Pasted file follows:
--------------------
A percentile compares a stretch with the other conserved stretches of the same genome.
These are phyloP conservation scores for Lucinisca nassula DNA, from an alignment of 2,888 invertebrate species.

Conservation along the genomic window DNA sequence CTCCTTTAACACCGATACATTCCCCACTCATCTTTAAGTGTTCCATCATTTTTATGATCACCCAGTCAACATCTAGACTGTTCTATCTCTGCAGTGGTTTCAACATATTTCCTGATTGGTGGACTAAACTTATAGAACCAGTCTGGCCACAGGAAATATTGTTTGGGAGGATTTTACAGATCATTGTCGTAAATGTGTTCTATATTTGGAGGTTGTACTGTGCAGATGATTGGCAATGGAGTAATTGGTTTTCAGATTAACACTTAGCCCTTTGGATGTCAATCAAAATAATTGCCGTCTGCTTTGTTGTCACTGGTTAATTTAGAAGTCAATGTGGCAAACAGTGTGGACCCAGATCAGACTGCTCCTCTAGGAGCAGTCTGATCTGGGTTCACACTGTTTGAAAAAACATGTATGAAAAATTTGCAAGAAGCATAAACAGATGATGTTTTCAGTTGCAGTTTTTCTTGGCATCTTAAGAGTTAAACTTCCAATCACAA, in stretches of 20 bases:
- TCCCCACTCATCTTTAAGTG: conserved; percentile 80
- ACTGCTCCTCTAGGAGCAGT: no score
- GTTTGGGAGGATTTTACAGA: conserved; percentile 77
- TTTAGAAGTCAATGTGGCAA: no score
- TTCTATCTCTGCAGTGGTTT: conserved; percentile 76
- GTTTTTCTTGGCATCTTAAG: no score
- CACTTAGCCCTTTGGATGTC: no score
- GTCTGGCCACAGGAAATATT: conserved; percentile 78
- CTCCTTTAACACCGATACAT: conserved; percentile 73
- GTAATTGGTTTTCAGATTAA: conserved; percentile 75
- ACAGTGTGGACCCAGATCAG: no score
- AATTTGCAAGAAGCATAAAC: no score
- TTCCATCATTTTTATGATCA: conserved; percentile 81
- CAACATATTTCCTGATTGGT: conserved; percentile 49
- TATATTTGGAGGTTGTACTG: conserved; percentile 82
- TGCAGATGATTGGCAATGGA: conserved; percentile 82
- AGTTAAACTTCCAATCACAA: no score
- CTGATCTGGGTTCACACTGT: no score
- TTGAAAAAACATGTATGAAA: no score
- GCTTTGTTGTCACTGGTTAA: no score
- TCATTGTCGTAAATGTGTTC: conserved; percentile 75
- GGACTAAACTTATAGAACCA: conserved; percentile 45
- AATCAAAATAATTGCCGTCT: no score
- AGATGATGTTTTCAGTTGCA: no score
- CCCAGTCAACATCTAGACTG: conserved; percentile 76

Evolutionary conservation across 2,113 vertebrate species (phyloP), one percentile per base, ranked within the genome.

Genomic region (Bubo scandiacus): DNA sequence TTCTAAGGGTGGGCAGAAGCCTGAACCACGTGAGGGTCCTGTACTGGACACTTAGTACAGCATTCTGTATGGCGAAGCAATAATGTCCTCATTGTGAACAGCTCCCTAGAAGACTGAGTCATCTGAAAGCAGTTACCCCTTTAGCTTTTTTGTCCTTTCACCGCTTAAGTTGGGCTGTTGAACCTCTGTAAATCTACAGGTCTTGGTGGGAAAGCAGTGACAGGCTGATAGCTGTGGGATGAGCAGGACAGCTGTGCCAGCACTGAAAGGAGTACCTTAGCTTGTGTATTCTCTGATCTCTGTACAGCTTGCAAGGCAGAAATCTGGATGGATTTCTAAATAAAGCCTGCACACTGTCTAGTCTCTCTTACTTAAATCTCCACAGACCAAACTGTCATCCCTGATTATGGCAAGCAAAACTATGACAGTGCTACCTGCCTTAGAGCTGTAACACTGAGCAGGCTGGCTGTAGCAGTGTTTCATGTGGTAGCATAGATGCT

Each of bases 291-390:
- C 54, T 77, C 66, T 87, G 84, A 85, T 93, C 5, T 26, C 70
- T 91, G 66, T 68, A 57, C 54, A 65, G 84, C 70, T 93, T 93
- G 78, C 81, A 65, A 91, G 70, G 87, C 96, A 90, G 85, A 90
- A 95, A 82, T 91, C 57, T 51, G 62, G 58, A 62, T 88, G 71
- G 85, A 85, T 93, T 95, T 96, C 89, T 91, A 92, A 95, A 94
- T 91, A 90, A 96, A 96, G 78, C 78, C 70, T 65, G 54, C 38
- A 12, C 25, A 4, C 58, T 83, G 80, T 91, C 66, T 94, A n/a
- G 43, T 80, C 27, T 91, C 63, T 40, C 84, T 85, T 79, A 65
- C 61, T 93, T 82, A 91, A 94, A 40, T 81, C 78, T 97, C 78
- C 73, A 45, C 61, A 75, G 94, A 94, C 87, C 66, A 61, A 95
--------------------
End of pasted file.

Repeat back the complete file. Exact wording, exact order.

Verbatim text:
A percentile compares a stretch with the other conserved stretches of the same genome.
These are phyloP conservation scores for Lucinisca nassula DNA, from an alignment of 2,888 invertebrate species.

Conservation along the genomic window DNA sequence CTCCTTTAACACCGATACATTCCCCACTCATCTTTAAGTGTTCCATCATTTTTATGATCACCCAGTCAACATCTAGACTGTTCTATCTCTGCAGTGGTTTCAACATATTTCCTGATTGGTGGACTAAACTTATAGAACCAGTCTGGCCACAGGAAATATTGTTTGGGAGGATTTTACAGATCATTGTCGTAAATGTGTTCTATATTTGGAGGTTGTACTGTGCAGATGATTGGCAATGGAGTAATTGGTTTTCAGATTAACACTTAGCCCTTTGGATGTCAATCAAAATAATTGCCGTCTGCTTTGTTGTCACTGGTTAATTTAGAAGTCAATGTGGCAAACAGTGTGGACCCAGATCAGACTGCTCCTCTAGGAGCAGTCTGATCTGGGTTCACACTGTTTGAAAAAACATGTATGAAAAATTTGCAAGAAGCATAAACAGATGATGTTTTCAGTTGCAGTTTTTCTTGGCATCTTAAGAGTTAAACTTCCAATCACAA, in stretches of 20 bases:
- TCCCCACTCATCTTTAAGTG: conserved; percentile 80
- ACTGCTCCTCTAGGAGCAGT: no score
- GTTTGGGAGGATTTTACAGA: conserved; percentile 77
- TTTAGAAGTCAATGTGGCAA: no score
- TTCTATCTCTGCAGTGGTTT: conserved; percentile 76
- GTTTTTCTTGGCATCTTAAG: no score
- CACTTAGCCCTTTGGATGTC: no score
- GTCTGGCCACAGGAAATATT: conserved; percentile 78
- CTCCTTTAACACCGATACAT: conserved; percentile 73
- GTAATTGGTTTTCAGATTAA: conserved; percentile 75
- ACAGTGTGGACCCAGATCAG: no score
- AATTTGCAAGAAGCATAAAC: no score
- TTCCATCATTTTTATGATCA: conserved; percentile 81
- CAACATATTTCCTGATTGGT: conserved; percentile 49
- TATATTTGGAGGTTGTACTG: conserved; percentile 82
- TGCAGATGATTGGCAATGGA: conserved; percentile 82
- AGTTAAACTTCCAATCACAA: no score
- CTGATCTGGGTTCACACTGT: no score
- TTGAAAAAACATGTATGAAA: no score
- GCTTTGTTGTCACTGGTTAA: no score
- TCATTGTCGTAAATGTGTTC: conserved; percentile 75
- GGACTAAACTTATAGAACCA: conserved; percentile 45
- AATCAAAATAATTGCCGTCT: no score
- AGATGATGTTTTCAGTTGCA: no score
- CCCAGTCAACATCTAGACTG: conserved; percentile 76

Evolutionary conservation across 2,113 vertebrate species (phyloP), one percentile per base, ranked within the genome.

Genomic region (Bubo scandiacus): DNA sequence TTCTAAGGGTGGGCAGAAGCCTGAACCACGTGAGGGTCCTGTACTGGACACTTAGTACAGCATTCTGTATGGCGAAGCAATAATGTCCTCATTGTGAACAGCTCCCTAGAAGACTGAGTCATCTGAAAGCAGTTACCCCTTTAGCTTTTTTGTCCTTTCACCGCTTAAGTTGGGCTGTTGAACCTCTGTAAATCTACAGGTCTTGGTGGGAAAGCAGTGACAGGCTGATAGCTGTGGGATGAGCAGGACAGCTGTGCCAGCACTGAAAGGAGTACCTTAGCTTGTGTATTCTCTGATCTCTGTACAGCTTGCAAGGCAGAAATCTGGATGGATTTCTAAATAAAGCCTGCACACTGTCTAGTCTCTCTTACTTAAATCTCCACAGACCAAACTGTCATCCCTGATTATGGCAAGCAAAACTATGACAGTGCTACCTGCCTTAGAGCTGTAACACTGAGCAGGCTGGCTGTAGCAGTGTTTCATGTGGTAGCATAGATGCT

Each of bases 291-390:
- C 54, T 77, C 66, T 87, G 84, A 85, T 93, C 5, T 26, C 70
- T 91, G 66, T 68, A 57, C 54, A 65, G 84, C 70, T 93, T 93
- G 78, C 81, A 65, A 91, G 70, G 87, C 96, A 90, G 85, A 90
- A 95, A 82, T 91, C 57, T 51, G 62, G 58, A 62, T 88, G 71
- G 85, A 85, T 93, T 95, T 96, C 89, T 91, A 92, A 95, A 94
- T 91, A 90, A 96, A 96, G 78, C 78, C 70, T 65, G 54, C 38
- A 12, C 25, A 4, C 58, T 83, G 80, T 91, C 66, T 94, A n/a
- G 43, T 80, C 27, T 91, C 63, T 40, C 84, T 85, T 79, A 65
- C 61, T 93, T 82, A 91, A 94, A 40, T 81, C 78, T 97, C 78
- C 73, A 45, C 61, A 75, G 94, A 94, C 87, C 66, A 61, A 95